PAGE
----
What is Optimal Hydration?
Today, I want to talk to you about optimal hydration levels and how it’s extremely important not just for your overall wellness, but how hydration, when optimized, actually helps you intake certain micro and macronutrients that can further enhance your optimization, balance fluid levels and make you feel energized, and overall supports your health and wellness.
Some of the things that have been hugely impactful for a lot of the patients I work with, especially having had a practice in Florida and being in the southern region, is digging into, are you hydrating adequately and appropriately, and are you optimizing that hydration within your body?
Factors of Optimal Hydration
There used to be a lot of discussion about the 8 x 8, so eight ounces every hour for eight hours, and how that was an ideal standard, but there are a lot of nuances and things we need to look at when it comes to how much water should you intake on a daily basis to help support these optimal levels.
Your age, your gender, your height, body mass, medications or supplements that you’re taking, even kidney function can all be influential in that hydration process, but I want to share with you there are some key nutrients that require optimal hydration for max absorption and assimilation of these nutrients. This is a really common question when we’re working with patients and we recommend something like magnesium, and here at Organixx I always recommend Magnesium 7. It’s a full-complex, full-spectrum assortment of magnesium forms. Magnesium 7 or any magnesium form will be less effective if you are dehydrated.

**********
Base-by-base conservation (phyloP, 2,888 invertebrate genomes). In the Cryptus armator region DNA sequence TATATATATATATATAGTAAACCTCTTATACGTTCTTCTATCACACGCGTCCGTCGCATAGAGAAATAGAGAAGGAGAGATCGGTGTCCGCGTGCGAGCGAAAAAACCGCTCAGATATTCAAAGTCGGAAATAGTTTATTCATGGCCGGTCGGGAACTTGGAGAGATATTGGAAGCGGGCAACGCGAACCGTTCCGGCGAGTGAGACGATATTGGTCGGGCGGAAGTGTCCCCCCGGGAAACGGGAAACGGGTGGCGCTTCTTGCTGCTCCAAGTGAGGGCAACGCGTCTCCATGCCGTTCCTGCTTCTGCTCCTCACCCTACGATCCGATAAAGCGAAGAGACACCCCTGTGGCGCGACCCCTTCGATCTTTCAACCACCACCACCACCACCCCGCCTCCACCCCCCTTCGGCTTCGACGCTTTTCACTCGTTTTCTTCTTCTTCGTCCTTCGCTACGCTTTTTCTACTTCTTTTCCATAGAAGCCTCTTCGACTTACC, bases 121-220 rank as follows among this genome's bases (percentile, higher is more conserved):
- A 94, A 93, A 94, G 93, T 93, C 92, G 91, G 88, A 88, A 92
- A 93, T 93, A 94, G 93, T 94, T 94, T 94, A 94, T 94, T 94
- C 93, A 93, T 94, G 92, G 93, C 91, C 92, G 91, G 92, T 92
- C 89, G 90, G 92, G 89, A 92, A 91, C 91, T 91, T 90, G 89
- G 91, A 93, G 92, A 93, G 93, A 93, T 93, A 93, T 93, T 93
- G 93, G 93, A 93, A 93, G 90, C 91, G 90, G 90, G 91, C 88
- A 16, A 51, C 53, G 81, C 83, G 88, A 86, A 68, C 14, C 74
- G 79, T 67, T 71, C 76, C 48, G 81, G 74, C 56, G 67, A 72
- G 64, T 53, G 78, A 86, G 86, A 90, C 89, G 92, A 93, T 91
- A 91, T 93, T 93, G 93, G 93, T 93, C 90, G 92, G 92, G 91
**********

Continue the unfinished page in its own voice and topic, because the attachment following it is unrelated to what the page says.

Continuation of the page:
Our hydration levels also influence the amount of electrolytes that we’re actually able to intake as well, and electrolytes help us balance our fluid levels, so if you’re dehydrated, sometimes it’s a snowball effect where you’re not actually absorbing and assimilating core electrolytes, like potassium and sodium, that require optimal hydration. I see a lot of folks starting to add the IV electrolyte kind of mixes to their water and those are helpful, but if you’re dehydrated already, those electrolytes actually will bounce and they won’t be absorbed and utilized by your body optimally.
How to Support Optimal Hydration Levels
There’s a few things that I like to recommend to help support your optimal hydration levels. I like to recommend kicking off your morning with a little hit of some Himalayan sea salt and a little dash of baking soda, and starting off with that as a four- or six-ounce kind of shot in the morning. That kind of sets the tone of your hydration, and then optimally drinking fluids throughout the day that are enhanced with trace minerals. Minerals are great for supporting that optimized hydration, but also we’re going to see a better transport of a mineral like calcium that requires optimal hydration levels.
You can actually increase your magnesium absorption and assimilation, your absorption and transport mechanism of calcium, as well as the electrolytes, potassium and sodium, if you are hydrating well. Often choosing a caffeine or coffee in the morning is dehydrating and even some teas are dehydrating, so being aware of what you’re intaking and augmenting that either with some mineral water or infusing your morning blend of water with some key electrolytes and minerals to kick off that hydration intake is a really powerful thing to add to your daily diet.